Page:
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James Hitchcock

James Hitchcock, one of 236 convicts transported on the Mangles, 08 December 1832

Name, Aliases & Gender

Name: James Hitchcock
Aliases: none
Gender: m

Birth, Occupation & Death

Date of Birth: -
Occupation: -
Date of Death: -
Age: -

Life Span

Life span

Male median life span was 51 years*

* Median life span based on contributions

Conviction & Transportation

Sentence Severity

Sentence Severity

Sentenced to 7 years

Crime: Coining
Convicted at: Middlesex Gaol Delivery
Sentence term: 7 years
Ship: Mangles
Departure date: 8th December, 1832
Arrival date: 17th April, 1833
Place of arrival New South Wales
Passenger manifest Travelled with 235 other convicts

References

Primary source: Australian Joint Copying Project. Microfilm Roll 89, Class and Piece Number HO11/8, Page Number 493 (247)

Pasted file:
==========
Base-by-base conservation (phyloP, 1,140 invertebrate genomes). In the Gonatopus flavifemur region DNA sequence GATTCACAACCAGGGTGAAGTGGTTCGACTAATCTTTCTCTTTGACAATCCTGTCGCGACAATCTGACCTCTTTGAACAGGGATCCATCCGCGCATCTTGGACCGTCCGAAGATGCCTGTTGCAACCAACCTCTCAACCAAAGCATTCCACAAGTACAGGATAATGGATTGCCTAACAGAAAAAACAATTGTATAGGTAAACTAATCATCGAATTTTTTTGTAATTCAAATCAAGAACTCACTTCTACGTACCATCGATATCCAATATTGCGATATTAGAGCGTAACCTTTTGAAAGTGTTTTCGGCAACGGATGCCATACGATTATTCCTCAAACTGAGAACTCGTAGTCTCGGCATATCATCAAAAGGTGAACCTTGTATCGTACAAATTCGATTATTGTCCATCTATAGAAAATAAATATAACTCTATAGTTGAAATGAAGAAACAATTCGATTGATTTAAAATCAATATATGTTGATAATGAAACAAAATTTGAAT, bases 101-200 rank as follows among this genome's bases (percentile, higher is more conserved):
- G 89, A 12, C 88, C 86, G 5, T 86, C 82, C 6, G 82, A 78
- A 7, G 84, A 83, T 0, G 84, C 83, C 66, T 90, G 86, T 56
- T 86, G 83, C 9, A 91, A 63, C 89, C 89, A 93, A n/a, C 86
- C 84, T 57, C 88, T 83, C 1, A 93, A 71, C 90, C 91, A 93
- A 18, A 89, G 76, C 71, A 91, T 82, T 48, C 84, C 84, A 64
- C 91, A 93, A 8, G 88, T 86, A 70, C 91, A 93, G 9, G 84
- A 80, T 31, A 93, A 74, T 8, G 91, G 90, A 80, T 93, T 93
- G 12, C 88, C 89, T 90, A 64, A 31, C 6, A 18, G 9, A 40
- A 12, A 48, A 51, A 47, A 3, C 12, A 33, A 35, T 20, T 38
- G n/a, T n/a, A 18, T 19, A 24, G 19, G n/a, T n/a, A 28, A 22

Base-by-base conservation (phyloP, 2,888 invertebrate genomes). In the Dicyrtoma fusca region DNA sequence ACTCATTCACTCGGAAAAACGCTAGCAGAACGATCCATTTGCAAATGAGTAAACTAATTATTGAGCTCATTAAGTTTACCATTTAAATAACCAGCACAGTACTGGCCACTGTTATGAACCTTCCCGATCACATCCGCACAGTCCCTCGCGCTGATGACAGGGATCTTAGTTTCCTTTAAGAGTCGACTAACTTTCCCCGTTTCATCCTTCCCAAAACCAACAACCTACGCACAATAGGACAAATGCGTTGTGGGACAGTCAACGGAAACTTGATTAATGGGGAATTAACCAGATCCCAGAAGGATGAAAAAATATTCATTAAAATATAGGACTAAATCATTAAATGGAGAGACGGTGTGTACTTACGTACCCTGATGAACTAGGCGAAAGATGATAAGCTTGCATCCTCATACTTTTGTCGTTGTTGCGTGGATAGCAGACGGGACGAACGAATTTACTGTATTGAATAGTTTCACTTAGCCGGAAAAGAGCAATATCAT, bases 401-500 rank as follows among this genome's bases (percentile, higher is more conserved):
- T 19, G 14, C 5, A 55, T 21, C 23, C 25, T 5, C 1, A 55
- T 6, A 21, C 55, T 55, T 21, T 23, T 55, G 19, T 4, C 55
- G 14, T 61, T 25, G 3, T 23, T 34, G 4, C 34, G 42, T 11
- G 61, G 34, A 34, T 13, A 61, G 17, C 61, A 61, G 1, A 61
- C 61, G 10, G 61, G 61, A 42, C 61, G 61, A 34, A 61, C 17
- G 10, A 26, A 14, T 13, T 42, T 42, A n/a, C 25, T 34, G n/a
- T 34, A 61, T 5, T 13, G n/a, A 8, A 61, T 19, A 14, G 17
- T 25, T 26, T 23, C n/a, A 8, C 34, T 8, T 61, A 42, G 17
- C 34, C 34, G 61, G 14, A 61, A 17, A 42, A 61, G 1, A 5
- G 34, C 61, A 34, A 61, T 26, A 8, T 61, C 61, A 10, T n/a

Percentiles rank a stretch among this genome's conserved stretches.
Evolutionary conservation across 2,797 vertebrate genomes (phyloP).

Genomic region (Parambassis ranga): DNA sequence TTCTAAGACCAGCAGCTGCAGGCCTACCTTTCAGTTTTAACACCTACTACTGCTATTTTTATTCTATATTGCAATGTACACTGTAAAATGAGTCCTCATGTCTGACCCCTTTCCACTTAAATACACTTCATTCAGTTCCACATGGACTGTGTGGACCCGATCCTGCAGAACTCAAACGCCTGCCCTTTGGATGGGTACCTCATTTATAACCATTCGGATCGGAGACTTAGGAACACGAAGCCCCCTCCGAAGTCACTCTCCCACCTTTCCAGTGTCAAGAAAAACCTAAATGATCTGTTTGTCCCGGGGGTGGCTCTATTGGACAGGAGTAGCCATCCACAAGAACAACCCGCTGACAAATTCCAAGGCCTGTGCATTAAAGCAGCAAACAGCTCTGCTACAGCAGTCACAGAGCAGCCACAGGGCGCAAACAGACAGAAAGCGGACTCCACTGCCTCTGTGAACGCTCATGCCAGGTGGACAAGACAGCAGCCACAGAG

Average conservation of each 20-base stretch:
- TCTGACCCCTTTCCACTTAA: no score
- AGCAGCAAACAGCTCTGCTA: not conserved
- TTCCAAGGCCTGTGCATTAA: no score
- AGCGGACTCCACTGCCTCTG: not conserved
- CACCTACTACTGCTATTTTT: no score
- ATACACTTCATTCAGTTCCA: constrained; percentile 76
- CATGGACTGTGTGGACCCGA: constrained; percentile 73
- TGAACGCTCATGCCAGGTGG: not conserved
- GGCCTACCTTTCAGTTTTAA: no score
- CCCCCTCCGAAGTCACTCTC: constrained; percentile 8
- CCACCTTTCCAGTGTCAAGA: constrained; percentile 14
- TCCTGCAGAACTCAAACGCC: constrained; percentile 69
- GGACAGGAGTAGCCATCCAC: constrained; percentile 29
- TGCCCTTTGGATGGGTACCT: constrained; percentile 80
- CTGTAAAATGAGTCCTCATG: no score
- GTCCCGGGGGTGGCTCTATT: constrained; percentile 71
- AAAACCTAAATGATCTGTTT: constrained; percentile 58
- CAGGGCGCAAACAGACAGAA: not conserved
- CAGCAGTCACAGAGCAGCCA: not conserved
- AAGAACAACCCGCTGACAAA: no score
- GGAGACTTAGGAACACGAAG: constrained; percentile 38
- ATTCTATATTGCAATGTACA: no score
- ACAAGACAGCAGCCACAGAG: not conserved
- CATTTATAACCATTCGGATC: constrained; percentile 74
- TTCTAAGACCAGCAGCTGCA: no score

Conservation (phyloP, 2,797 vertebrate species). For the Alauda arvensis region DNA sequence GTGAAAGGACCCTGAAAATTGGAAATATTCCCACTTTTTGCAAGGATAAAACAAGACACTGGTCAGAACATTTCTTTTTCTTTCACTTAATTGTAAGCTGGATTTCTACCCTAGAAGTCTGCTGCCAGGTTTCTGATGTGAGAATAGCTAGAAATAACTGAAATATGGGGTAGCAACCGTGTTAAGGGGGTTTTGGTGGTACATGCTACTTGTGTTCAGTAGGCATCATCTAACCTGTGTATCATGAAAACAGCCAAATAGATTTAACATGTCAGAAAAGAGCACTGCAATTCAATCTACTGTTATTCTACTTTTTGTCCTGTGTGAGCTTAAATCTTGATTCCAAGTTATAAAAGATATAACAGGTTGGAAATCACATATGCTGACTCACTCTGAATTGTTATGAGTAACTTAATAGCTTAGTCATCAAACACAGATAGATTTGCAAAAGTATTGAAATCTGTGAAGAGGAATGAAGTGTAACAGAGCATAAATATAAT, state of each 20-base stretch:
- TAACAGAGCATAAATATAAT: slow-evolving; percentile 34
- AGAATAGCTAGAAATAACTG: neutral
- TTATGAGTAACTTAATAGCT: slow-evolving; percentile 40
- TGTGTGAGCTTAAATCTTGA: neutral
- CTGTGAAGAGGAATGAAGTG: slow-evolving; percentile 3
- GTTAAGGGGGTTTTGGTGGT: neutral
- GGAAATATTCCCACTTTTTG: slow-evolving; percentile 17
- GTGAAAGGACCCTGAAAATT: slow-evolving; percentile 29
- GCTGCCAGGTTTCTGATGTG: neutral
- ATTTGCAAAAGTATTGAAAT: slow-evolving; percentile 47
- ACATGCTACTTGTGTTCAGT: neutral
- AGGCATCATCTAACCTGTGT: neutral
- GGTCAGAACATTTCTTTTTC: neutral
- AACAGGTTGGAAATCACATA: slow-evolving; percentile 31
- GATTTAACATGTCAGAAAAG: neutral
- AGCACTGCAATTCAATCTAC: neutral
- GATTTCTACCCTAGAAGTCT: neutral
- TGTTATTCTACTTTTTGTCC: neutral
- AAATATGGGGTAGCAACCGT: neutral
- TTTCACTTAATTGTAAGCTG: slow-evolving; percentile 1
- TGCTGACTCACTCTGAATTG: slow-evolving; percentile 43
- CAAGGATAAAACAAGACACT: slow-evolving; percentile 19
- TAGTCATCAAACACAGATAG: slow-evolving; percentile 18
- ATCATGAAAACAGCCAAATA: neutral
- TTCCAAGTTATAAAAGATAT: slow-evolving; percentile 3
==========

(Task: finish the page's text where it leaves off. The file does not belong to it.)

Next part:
Source description: This record is one of the entries in the British convict transportation registers 1787-1867 database compiled by State Library of Queensland from British Home Office (HO) records which are available on microfilm as part of the Australian Joint Copying Project.

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Community Contributions

Ron Garbutt on 8th July, 2020 wrote:

Old Bailey Proceedings Online (http://www.oldbaileyonline.org, version 8.0, 08 July 2020), September 1831, trial of JAMES HITCHCOCK (t18310908-156).
JAMES HITCHCOCK, Royal Offences > coining offences, 8th September 1831.

https://www.oldbaileyonline.org/print.jsp?div=t18310908-156
1683. JAMES HITCHCOCK was indicted for feloniously puting off to Robert Lawrence , 20 counterfeit shillings, at and for a lower rate and denomination than the same were counterfeited for .

MESSRS. SCARLETT and GURNEY conducted the prosecution.